There is No FDA for Education. Maybe There Should Be

There is No FDA for Education. Maybe There Should Be

March 8, 2016

NPR Ed | Print interview with Thomas J. Kane, Walter H. Gale Professor of Education and Economics, who argues the need for education research to rigorously vet solutions that will close the achievement gap, and to connect that knowledge to the decisions that school superintendents and chief academic officers inside school districts make.

The costs of inequality: For women, progress until they get near power

The costs of inequality: For women, progress until they get near power

March 7, 2016

Harvard Gazette | Surveys Harvard research on gender inequality, including work by Inequality & Social Policy affiliates Claudia Goldin, Henry Lee Professor of Economics; Mary C. Brinton, Reischauer Institute Professor of Sociology; and Heather Sarsons, Ph.D. candidate in Economics. Sixth in a series on what Harvard scholars are doing to understand and find solutions to problems of inequality. This article also appeared at US News and World Report.

Boston's struggle with income segregation

Boston's struggle with income segregation

March 6, 2016

Boston Globe | In-depth examination of economic segregation in Massachusetts quotes Robert D. Putnam, the Peter and Isabel Malkin Professor of Public Policy, and Robert J. Sampson, the Henry Ford II Professor of the Social Sciences. Also cites forthcoming article by Ann Owens (Ph.D. '12) showing that the growth in economic segregation nationwide between 1990 and 2010 occurred almost entirely among families with children. Owens is now an assistant professor of sociology at USC. The article is expected to appear in the June 2016 issue of the American Sociological Review.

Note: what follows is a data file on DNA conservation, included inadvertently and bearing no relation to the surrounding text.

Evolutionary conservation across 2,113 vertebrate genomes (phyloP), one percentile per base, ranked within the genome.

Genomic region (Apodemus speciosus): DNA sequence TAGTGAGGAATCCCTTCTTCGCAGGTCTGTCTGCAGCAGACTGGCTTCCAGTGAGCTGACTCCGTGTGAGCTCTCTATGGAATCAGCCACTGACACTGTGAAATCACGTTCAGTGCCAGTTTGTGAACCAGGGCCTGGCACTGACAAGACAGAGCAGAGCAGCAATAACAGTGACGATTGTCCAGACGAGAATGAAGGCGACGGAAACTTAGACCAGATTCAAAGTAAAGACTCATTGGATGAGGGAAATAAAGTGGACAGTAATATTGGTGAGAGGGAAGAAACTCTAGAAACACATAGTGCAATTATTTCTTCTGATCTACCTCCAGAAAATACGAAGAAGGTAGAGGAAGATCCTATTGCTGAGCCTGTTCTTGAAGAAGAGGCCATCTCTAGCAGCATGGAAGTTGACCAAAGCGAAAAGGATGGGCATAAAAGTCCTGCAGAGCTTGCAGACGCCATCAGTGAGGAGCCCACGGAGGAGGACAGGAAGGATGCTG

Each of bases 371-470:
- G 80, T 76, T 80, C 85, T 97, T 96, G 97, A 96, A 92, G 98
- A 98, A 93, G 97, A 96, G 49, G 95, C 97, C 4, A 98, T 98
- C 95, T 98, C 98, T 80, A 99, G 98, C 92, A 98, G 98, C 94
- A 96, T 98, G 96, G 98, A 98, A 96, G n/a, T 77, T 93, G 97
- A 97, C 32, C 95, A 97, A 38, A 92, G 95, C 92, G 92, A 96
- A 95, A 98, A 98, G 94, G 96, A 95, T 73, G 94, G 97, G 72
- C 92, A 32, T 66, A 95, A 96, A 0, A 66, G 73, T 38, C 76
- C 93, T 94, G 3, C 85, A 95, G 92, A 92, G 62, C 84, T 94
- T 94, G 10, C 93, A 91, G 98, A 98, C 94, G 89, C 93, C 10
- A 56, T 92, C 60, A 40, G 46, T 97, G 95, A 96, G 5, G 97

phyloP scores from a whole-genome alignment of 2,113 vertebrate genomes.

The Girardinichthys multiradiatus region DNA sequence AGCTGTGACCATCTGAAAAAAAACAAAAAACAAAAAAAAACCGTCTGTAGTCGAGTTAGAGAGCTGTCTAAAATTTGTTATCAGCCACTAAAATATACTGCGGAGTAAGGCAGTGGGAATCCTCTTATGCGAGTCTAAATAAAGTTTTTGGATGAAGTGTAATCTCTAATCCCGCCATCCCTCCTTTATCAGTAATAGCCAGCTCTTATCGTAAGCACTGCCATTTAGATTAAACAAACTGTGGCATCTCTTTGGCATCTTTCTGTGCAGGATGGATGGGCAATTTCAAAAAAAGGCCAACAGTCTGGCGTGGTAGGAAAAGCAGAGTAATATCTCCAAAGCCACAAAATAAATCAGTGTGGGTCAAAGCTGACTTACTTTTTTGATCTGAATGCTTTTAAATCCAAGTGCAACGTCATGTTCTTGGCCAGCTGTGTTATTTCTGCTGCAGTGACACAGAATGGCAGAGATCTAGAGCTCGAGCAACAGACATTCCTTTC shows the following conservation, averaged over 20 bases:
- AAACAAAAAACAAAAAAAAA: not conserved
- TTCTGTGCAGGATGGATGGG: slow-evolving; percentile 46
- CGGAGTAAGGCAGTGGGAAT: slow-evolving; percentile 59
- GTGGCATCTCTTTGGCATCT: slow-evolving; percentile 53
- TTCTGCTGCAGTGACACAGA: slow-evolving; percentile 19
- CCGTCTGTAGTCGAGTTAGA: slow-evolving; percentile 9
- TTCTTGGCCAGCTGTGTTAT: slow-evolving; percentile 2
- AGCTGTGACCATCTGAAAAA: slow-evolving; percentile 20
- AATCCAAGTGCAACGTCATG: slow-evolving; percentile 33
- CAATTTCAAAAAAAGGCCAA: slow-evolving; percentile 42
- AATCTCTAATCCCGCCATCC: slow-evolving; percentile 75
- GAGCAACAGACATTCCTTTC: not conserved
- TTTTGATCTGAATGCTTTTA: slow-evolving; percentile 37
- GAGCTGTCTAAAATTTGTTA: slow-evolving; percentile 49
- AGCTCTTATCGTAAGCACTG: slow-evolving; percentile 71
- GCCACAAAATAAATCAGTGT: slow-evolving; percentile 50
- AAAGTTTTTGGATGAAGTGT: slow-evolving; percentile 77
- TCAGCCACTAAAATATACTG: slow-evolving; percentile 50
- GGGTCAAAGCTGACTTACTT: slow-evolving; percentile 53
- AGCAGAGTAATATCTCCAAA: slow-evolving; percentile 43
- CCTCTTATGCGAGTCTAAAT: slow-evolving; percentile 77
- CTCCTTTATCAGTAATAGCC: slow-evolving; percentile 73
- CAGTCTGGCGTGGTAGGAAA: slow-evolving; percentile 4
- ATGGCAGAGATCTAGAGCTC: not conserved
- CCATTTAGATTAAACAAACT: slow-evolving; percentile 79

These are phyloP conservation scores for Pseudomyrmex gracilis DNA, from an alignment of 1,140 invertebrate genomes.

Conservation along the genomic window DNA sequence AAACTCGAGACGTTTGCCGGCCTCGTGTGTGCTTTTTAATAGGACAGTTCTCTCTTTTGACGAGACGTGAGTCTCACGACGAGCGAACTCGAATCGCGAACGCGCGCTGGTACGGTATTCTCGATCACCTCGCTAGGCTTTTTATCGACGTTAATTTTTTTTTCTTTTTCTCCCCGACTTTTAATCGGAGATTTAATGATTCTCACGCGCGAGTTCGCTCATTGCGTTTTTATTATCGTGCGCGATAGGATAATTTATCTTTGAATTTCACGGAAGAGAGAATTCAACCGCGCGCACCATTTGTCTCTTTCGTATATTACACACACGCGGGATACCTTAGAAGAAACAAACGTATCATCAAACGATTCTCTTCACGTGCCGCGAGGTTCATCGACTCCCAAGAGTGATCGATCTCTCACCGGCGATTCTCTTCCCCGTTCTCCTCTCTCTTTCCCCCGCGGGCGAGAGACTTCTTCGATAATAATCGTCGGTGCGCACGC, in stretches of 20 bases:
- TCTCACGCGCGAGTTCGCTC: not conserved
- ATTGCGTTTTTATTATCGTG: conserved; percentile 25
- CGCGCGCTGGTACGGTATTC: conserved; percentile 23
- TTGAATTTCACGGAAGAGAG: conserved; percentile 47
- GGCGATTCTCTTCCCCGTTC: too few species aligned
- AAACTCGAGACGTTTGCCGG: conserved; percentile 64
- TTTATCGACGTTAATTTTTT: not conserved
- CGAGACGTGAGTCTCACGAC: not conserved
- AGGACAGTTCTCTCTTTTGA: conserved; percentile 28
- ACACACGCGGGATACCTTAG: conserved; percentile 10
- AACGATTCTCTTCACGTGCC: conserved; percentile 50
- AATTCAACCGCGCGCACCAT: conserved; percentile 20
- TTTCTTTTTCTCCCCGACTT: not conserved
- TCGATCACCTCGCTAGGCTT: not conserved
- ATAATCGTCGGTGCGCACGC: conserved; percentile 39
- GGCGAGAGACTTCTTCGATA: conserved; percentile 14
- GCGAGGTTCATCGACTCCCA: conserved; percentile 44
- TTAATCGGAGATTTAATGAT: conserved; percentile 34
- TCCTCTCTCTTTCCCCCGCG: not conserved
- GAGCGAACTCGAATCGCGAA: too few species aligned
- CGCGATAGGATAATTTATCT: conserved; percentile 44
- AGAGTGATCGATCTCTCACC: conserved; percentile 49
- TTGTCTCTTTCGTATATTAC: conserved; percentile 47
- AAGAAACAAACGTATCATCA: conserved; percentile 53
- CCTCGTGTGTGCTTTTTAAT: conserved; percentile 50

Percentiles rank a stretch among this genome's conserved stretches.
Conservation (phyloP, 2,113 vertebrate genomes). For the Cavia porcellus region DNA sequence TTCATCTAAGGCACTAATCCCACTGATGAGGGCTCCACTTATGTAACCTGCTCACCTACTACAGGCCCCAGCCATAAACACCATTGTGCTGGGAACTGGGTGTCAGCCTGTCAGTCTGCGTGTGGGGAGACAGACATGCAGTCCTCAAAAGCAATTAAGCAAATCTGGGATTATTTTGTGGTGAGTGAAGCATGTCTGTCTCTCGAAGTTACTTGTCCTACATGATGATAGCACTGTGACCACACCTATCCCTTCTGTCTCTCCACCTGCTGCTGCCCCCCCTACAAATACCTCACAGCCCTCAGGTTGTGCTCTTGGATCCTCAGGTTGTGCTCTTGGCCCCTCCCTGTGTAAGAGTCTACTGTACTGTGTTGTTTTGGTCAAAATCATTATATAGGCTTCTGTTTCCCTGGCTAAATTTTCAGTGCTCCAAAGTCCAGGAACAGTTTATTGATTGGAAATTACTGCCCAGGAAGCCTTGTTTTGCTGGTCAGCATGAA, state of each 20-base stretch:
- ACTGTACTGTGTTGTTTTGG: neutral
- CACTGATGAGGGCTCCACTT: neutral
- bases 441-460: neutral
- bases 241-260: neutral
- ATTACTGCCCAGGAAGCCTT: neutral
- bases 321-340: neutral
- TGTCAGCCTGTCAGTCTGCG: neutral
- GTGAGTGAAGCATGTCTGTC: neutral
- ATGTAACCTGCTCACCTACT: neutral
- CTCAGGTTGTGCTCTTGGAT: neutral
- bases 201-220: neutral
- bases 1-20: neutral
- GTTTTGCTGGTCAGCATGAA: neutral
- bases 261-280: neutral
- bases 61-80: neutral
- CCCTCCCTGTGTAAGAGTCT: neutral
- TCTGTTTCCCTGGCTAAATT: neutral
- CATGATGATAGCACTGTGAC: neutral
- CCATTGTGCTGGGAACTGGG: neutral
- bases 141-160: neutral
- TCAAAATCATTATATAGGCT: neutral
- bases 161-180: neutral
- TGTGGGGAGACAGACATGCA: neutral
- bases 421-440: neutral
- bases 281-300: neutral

Why Flint's children can't leave the city that poisoned them

Why Flint's children can't leave the city that poisoned them

March 4, 2016

Washington Post | If we do help families move, what happens to the disinvested places they leave, and the people who choose (or have no choice) to stay there? Are resources better spent trying to revive Flint, or helping people who want to abandon it?..."It’s the hardest question that we’re faced with now that we think places matter," Nathaniel Hendren [Assistant Professor of Economics] says.